See these annular structures?

Hughes Lab, UC Riverside. Used with permission.

They are 492 million years old and come from Wisconsin. Here are some more.

Hughes Lab, UC Riverside. Used with permission.

Was there a severe shortage of beer coasters in Cambrian Wisconsin?

We've seen a lot of interesting fossils around the blog lately (see here, for instance, for some strange fossils that are four times as old as these rings). But as you can see, I have another set for you. At 492 million years old, they predate most forms of complex life, which makes their appearance and the mystery of what made them all the more puzzling. They can also earn you $500 if you manage to come up with the "the best natural explanation" (i.e., no aliens or foil helmets allowed) for their formation. The contest in question is brought to you by some nice folks at the University of California Riverside. See?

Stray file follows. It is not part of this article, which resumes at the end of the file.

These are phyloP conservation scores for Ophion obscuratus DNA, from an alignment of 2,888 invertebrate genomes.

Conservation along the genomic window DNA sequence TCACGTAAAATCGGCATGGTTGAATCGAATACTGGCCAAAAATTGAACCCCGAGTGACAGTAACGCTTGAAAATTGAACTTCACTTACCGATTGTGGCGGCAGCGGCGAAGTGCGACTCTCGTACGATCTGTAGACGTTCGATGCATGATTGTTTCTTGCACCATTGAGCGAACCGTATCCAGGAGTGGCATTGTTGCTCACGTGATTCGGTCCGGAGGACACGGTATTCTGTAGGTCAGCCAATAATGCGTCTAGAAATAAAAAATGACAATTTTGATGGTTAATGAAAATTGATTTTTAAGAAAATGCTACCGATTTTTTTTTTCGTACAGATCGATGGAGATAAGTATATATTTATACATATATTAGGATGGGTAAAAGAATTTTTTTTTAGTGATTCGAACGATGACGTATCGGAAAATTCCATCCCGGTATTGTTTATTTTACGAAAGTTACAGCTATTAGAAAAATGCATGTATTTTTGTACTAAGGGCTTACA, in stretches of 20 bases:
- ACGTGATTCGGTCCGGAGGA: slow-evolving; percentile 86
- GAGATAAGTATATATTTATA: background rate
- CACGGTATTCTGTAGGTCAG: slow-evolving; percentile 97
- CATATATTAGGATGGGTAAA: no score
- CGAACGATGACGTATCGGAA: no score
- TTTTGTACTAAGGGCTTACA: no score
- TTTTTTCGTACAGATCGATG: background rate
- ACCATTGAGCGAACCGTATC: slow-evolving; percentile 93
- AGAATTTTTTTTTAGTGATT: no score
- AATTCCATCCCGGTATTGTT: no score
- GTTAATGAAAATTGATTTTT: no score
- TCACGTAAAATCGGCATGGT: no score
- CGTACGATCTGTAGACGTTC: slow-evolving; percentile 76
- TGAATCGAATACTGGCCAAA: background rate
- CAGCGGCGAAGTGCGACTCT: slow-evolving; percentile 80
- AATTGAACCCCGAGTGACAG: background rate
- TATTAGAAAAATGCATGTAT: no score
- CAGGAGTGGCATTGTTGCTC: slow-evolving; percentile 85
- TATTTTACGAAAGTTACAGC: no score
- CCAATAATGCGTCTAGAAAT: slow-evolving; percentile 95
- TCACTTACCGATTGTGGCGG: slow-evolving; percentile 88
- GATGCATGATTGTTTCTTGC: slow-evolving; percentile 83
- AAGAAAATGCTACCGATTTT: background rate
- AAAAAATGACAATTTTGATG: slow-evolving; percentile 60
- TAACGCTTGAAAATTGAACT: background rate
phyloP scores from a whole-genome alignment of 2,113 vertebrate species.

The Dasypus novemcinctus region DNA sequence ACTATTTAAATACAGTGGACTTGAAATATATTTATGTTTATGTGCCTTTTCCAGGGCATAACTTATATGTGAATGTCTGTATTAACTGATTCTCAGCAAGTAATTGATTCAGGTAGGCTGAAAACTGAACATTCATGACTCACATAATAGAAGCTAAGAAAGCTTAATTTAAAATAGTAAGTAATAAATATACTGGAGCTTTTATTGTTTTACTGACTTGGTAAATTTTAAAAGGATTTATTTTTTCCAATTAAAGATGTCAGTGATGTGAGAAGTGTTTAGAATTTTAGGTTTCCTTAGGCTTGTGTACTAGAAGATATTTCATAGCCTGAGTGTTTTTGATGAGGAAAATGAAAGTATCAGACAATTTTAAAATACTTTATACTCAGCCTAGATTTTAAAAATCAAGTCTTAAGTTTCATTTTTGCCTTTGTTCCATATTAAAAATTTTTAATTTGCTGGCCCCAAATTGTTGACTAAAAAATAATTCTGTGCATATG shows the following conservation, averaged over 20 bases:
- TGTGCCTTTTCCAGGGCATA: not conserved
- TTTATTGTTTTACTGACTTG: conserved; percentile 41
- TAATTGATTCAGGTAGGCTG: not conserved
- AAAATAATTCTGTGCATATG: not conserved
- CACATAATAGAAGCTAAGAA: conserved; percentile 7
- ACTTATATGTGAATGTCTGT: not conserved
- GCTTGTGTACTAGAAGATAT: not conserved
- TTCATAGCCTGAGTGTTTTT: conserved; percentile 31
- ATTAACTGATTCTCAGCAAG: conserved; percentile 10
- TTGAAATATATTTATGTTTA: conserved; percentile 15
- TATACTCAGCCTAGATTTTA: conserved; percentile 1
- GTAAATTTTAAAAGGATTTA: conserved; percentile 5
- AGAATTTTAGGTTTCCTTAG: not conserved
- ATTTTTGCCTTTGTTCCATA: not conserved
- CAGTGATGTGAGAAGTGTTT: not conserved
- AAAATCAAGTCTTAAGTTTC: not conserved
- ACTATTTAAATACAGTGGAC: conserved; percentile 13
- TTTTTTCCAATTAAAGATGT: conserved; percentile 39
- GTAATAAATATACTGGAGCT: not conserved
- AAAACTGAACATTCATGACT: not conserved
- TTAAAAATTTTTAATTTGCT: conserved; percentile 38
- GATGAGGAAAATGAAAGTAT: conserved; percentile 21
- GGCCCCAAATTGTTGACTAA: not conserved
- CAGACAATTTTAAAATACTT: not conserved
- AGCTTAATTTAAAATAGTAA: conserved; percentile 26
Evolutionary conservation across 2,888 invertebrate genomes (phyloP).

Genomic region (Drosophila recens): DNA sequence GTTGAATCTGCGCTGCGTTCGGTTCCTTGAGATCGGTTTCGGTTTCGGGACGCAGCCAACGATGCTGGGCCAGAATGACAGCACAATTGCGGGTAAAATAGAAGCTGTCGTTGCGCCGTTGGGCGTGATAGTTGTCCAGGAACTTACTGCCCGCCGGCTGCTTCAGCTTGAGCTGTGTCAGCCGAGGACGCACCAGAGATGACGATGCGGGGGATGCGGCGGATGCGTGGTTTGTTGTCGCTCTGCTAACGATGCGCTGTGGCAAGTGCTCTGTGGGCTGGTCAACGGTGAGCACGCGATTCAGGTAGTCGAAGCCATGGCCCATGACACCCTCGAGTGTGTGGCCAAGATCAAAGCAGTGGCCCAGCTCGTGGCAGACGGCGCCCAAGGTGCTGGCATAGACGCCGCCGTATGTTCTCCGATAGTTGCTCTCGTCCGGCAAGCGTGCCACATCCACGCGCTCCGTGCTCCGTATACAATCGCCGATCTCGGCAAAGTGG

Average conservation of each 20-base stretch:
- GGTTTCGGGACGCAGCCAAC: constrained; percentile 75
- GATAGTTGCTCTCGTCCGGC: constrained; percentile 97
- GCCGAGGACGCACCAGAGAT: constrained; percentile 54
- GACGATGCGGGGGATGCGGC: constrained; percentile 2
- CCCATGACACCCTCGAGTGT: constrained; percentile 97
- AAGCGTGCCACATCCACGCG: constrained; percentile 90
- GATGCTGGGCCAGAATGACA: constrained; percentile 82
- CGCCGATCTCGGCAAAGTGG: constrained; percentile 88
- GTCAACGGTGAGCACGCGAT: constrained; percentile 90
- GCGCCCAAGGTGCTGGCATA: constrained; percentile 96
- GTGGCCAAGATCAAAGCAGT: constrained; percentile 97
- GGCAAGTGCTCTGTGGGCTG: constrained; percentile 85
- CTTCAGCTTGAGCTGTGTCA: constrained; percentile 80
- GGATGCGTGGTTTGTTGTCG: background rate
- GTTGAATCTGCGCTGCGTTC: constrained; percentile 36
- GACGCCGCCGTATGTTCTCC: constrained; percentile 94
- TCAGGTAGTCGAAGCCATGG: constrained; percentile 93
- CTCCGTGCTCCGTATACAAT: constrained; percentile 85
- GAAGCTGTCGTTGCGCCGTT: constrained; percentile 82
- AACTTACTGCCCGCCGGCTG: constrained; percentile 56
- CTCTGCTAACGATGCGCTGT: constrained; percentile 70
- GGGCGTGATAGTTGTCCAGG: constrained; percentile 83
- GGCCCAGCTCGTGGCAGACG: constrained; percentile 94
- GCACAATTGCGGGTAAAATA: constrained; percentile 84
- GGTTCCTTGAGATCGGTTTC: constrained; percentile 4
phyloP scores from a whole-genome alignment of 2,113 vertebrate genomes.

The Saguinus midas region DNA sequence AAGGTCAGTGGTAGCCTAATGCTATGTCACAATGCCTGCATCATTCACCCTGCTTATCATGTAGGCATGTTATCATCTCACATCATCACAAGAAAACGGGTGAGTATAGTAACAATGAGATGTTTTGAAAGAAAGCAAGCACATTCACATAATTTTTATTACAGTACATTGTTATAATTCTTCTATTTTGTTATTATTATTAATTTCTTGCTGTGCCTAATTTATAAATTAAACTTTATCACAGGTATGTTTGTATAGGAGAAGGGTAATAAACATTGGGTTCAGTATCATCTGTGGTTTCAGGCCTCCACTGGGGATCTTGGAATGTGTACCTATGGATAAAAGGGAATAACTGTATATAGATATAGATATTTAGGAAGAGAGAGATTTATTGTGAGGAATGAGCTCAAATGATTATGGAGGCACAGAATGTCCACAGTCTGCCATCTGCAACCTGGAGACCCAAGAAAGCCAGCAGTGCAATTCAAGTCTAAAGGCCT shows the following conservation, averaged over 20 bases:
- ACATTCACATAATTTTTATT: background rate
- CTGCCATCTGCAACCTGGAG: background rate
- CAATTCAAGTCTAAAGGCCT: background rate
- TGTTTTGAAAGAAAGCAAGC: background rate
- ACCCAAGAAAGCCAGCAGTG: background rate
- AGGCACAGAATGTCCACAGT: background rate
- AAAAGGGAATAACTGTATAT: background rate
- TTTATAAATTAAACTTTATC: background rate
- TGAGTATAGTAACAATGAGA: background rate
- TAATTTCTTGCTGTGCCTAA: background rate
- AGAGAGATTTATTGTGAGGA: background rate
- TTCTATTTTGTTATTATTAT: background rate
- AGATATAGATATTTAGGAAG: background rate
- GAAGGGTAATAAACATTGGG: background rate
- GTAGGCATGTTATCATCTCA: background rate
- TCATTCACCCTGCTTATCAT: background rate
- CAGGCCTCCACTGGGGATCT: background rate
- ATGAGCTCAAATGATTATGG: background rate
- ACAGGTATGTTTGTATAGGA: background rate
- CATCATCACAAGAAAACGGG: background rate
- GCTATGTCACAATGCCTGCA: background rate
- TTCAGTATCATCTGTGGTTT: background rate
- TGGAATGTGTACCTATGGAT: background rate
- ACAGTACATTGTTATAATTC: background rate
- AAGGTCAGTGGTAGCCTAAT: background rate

Hoooookay then. There is a second video that explains the problem and the fossils in more detail. In addition to being informative and a great effort at citizen science and public outreach, it also appears to be some sort of bizarre student recruitment tool, with entertainingly non sequitur publicity spots sprinkled throughout, like those ads for universities that run on TV during college football bowl games. Whatever the case, the result is still interesting and charmingly earnest.

Thank god that I now know the home of the world's largest paper cup. : ) In any case, if you'd like to find out more about and potentially enter this contest which runs through 4 p.m. Pacific Time on March 11, check out their website here and here.